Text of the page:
Use Your Fish Finders to Locate Where They Live

Fish finders are the most important aide in locating fish. If you can learn to use them properly by identifying all the elements that hold bass i.e. structure, depth, forage, etc. you'll increase your catch rate. Too many people use fish finders to spot fish, hooks, pixels etc. on their screen and not looking for the fish holding elements. As a general rule, if you can see a bass on your screen, he's probably not catchable. Once you have located where they are then you can mark the spot with your GPS. As a guide I have to locate fish for my customers day after day. I rely heavily on my fish finders in combination with the techniques described on the bass fishing techniques pages.

My first bass boat was a Monarch Super Sport. The first thing I did was rig it with a Tom Mann's Humminbird Super Sixty depth finder. The only thing I could truly understand, about the operation, was the zero line and the bottom depth. All those lines in between meant nothing to me, because if I dropped a line down to them, nothing would bite.

In 1984 I took a job with Techsonic Industries, Inc. or Humminbird. My office was in the Mann's Bait Co. building, since Techsonic owned both Humminbird and Mann's. Just a few steps away from my office was Tom Mann's office...I was in "Seventh Heaven".

As part of my indoctrination, I was to work in each dept. from assembling depth finders to painting eyes on jig heads. The first thing they had me do was go out on the lake (Lake Eufaula) with an engineering tech. to look at their new product line. It was a LCD (Liquid Crystal Display) mounted on a bread board with all the supporting electronics around it. What I was looking at was the LCR (Liquid Crystal Recorder), the LCR 1000 in its infancy. It wasn't until a year and a half later that I would realize the impact this would have on the marine electronics market. Our sales surpassed budget by 1 and a half times in the first year and quadrupled the next. I would go to consumer outdoor shows and people would be standing 5 and 6 deep, in front of our booth, to get a look at this new revolutionary depth finder and to get their questions answered.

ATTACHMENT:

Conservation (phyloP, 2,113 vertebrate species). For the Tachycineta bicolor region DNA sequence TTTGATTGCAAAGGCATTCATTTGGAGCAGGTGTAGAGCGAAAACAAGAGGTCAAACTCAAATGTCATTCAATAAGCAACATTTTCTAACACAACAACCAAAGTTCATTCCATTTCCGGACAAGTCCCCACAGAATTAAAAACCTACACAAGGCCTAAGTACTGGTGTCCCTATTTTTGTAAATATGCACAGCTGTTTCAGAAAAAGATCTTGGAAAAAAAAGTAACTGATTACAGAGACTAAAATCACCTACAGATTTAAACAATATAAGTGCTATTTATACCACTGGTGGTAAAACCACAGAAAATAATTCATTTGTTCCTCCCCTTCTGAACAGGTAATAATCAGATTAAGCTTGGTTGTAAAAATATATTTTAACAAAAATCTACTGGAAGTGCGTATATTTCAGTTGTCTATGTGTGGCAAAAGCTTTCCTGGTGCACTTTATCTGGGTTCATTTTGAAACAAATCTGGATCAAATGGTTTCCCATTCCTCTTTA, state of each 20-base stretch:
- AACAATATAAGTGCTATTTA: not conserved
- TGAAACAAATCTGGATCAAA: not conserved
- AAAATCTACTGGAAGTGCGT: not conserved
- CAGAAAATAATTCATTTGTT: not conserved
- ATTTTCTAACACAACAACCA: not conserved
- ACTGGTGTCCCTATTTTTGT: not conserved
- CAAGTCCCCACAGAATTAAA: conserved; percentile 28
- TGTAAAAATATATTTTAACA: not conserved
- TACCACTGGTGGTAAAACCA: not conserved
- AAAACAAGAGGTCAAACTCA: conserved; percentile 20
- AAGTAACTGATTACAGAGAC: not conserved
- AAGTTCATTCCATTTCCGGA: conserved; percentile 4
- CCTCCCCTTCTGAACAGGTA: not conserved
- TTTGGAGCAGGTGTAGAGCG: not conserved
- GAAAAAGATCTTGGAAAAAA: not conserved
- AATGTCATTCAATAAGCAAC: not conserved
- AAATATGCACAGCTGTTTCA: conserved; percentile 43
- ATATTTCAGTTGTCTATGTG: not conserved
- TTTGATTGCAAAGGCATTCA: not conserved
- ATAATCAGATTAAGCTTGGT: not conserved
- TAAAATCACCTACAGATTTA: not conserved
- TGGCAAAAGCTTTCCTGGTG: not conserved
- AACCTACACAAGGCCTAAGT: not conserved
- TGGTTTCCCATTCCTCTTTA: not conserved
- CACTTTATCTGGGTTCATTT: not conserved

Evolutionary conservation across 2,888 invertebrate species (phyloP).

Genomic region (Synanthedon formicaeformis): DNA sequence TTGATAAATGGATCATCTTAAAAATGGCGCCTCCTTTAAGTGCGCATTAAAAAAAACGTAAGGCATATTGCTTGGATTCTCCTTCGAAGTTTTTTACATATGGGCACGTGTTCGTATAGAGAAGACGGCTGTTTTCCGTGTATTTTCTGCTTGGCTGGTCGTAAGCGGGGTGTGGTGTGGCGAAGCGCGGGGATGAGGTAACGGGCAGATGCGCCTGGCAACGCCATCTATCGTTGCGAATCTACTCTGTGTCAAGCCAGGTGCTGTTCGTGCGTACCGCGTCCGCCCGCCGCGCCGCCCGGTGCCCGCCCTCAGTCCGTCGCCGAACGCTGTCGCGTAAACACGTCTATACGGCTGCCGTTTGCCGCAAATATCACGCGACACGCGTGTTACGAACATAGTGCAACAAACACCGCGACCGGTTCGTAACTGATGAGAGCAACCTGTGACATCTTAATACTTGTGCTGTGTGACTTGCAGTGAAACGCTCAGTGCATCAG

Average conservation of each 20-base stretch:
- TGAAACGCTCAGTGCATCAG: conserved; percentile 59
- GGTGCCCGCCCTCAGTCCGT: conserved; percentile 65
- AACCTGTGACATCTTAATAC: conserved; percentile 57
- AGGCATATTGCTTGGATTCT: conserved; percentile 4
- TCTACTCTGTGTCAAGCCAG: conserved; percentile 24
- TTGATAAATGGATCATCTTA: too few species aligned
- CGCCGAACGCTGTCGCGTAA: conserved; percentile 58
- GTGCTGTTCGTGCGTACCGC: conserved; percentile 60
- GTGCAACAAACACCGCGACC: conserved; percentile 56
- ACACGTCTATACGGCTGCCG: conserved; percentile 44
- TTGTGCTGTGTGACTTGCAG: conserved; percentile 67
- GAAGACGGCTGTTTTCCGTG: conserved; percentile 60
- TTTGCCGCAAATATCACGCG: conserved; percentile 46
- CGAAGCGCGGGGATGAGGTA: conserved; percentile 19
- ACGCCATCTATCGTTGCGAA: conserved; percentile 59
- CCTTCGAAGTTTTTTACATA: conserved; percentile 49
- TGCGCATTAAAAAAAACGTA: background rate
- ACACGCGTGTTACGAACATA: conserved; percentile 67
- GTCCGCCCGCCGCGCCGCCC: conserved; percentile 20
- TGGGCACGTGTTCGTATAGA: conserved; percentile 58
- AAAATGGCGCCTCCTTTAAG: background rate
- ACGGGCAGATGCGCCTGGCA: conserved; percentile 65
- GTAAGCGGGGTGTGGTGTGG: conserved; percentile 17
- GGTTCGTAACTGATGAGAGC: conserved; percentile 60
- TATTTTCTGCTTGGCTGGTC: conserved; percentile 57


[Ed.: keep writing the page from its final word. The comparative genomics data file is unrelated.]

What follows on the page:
During my early days with Humminbird, I learned the story behind the name. Tom Mann's first depth finders were built from Heath Kits. Later he hired an engineer to design and build the first Super Sixty. When he took it out on the lake and ran his boat at high speed, he found that the unit was fast enough to keep up with the speed of the boat and never lost a bottom reading. He said “the only thing I know of that's that fast is a "hummingbird". That’s how the name Humminbird was given to the Tom Mann line of fish finders. The only problem was Tom did not know how to spell hummingbird. So when he named it he spelled it just the way he pronounced it, without the "g". To this day I see major retailers on the internet, magazine ads and news papers misspell the registered trademark, Humminbird, by putting the "g" in it.

There are six basic types of depth finders/fish finders:

  1. Digital Depth Finder-simple digital display that shows only the depth reading
  2. Flasher-dial type display
  3. Paper Graph, LPG, LCR, CRT-these all fall in the same group displaying information with a 2 or 3 dimensional screen

Before heading to the lake with your new fish finder, be sure to read the instruction book thoroughly and take it to the lake for the first couple of trips. Like my daddy always said,"if all else fails, read the instructions". Although the basic operations are all the same, how you call up the different functions differ from model to model and from one manufacturer to the next. For example, my GPS has a full key pad making it easy for me to input waypoints and descriptions. I still have problems using the round dial touch pad that most new units incorporate.

Also visit:

Fish Finder or Structure Finder?


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